Contemp Clin Trials ; 98: 106172, 2020 Nov.
Artigo em Inglês | MEDLINE | ID: mdl-33038504

RESUMO

Smoking cigarettes with substantially lower nicotine than conventional cigarettes prior to a quit attempt may reduce the reinforcing effects of smoking, which could facilitate smoking cessation through extinction learning. This paper describes the development of a smoking cessation intervention designed to optimize extinction processes using reduced nicotine cigarettes, as well as the design and methods for an ongoing randomized controlled trial (RCT) to evaluate this intervention. Qualitative methods and pilot testing were conducted to develop the novel facilitated extinction (FE) intervention, with a key focus on maximizing opportunities for extinction learning during a five-week pre-quit period. The primary aims of the RCT are to test the effects of the FE intervention versus a standard (cognitive-behavioral) intervention, while also comparing two nicotine reduction schedules for providing very low nicotine content (VLNC) cigarettes. The efficacy of the intervention is currently being evaluated with treatment-seeking smokers (n = 208) randomly assigned to one of four conditions crossing FE versus standard intervention with immediate versus gradual transition to VLNC cigarettes.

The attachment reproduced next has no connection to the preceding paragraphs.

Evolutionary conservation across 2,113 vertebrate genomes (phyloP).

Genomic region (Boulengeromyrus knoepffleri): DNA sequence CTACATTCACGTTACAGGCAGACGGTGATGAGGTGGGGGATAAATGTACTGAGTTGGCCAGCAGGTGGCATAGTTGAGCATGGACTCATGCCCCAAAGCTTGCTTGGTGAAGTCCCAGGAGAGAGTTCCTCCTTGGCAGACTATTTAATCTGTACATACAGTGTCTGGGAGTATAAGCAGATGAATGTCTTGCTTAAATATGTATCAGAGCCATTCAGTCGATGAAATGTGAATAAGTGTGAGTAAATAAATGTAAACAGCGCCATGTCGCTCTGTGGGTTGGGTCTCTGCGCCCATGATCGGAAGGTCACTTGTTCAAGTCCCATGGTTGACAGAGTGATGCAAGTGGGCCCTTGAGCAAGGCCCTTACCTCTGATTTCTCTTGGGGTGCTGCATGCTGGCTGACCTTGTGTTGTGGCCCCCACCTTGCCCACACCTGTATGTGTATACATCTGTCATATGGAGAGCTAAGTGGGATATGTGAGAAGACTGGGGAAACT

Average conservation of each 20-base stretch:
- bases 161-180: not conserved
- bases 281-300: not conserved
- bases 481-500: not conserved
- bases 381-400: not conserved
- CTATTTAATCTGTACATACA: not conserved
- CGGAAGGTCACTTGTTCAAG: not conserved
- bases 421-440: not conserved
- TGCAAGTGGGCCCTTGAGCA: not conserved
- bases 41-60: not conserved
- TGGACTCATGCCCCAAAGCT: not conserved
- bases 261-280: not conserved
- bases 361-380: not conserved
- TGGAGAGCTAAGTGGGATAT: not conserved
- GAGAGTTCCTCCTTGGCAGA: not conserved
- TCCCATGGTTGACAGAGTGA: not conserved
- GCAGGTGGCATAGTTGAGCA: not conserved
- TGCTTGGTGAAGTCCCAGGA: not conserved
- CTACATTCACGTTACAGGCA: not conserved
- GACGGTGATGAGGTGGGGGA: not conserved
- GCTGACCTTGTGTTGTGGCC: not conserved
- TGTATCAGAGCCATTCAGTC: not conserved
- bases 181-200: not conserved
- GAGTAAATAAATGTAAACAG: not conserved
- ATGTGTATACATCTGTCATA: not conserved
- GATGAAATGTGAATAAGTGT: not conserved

5.
Patient Educ Couns ; 2020 Sep 22.
Artigo em Inglês | MEDLINE | ID: mdl-32981814

RESUMO